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Ange -  Propos De... CD (album) cover

PROPOS DE...

Ange

 

Symphonic Prog

1.85 | 37 ratings

From Progarchives.com, the ultimate progressive rock music website

Sean Trane
Special Collaborator
Prog Folk
1 stars 1.5 stars really!!!

Like many groups Ange did their own covers album, but given their French singing, they did an album or reprises of La Chanson Francaise. Such albums are rarely a good idea and Ange does fall into the trap. If you remember way back when Ange reprised more or less successfully Jacques Brel's Ces Gens-l on the second album Arlequins. Although a risky bet, they were bold enough to chez Brel's epic song and if they didn't ridicule themselves, a lot of Brel fans were cringing, but had to recognize it was correct. And on this album they try two more, but this does not sit well with anyone, especially given Ange's lost musical perspective of the second part of the 90's.At least the group recognized some of the most important Chanteurs, as Brel, Brassens, Nougaro, Azvavour, Dutronc and Ponareff are obviously choice for an album introducing the newbie to La Chanson Francaise, but the way to do it was simply not correct. The choices of the original songs are disputable, but valid, but the way they treat the songs to these electronic-textured sounds that already stunk at release time, but will worsen as years go by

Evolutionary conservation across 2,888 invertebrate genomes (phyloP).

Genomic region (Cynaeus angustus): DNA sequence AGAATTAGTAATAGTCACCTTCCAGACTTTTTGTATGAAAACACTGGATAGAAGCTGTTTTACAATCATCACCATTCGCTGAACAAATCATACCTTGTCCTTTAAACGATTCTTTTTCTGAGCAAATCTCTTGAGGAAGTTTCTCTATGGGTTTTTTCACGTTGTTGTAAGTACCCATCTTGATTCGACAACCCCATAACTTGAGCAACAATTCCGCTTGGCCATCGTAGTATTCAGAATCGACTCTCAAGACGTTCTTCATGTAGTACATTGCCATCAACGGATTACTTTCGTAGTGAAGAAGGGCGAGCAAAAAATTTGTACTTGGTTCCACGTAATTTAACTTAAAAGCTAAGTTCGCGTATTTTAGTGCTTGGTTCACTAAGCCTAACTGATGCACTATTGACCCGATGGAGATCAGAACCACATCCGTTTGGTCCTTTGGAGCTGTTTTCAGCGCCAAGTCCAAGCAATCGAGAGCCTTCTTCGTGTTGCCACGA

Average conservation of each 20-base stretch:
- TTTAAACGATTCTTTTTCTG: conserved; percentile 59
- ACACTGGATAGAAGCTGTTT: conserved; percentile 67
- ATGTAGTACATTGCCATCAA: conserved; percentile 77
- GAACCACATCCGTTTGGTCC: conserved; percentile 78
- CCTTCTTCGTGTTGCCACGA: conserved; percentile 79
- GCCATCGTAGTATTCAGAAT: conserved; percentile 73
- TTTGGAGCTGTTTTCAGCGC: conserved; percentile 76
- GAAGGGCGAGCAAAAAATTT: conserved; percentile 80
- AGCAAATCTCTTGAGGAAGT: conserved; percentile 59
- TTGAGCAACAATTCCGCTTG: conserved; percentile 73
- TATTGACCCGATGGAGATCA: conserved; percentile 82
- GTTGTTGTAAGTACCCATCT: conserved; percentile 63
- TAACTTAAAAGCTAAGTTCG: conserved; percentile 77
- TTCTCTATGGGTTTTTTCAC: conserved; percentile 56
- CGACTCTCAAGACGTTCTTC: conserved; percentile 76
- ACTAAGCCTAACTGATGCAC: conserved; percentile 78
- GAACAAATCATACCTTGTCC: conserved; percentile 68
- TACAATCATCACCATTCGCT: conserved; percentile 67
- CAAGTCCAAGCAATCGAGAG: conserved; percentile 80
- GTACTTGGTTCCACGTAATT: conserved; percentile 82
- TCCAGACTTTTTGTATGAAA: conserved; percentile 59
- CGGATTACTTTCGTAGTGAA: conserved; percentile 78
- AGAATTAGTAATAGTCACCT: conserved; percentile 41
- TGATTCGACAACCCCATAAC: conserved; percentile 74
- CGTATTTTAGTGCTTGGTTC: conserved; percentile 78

Not only do they not honour correctly, but even Musea (their label) probably hesitated releasing it as they give not their names or logo on the album, but the FGBG catalogue number leaves no doubt to its origins (FG is Francis Grosse and BG is Bertrand Gueffier), but everyone makes mistakes, and who knows this could've worked with a different public than Ange's normal followers. I can't find one single track that resisted Ange's torture, and certainly not the two Brel tracks or Brassens'. I had hopes that Dutronc's Paris track would survive, but alas to no avail. The worst part of it is that it's quite hard to realize that you are on a Ange album. Nougaro's chosen is a great classic (Stendhal's Red & Black, so funnily adapted in the 60's), but if not as catastrophic (a real guitar oozes from the electronica and gets in some histrionics) as others on the album, it certainly does not compliment the original. The only track I was not familiar with was Bal des Lazes, here turned into an 11- mins epic, in which enough drama to make it sound a bit normal Ange-like. While this track sort of saves the album from completely diving, you'd better avoid this dud.

Sean Trane | 1/5 |

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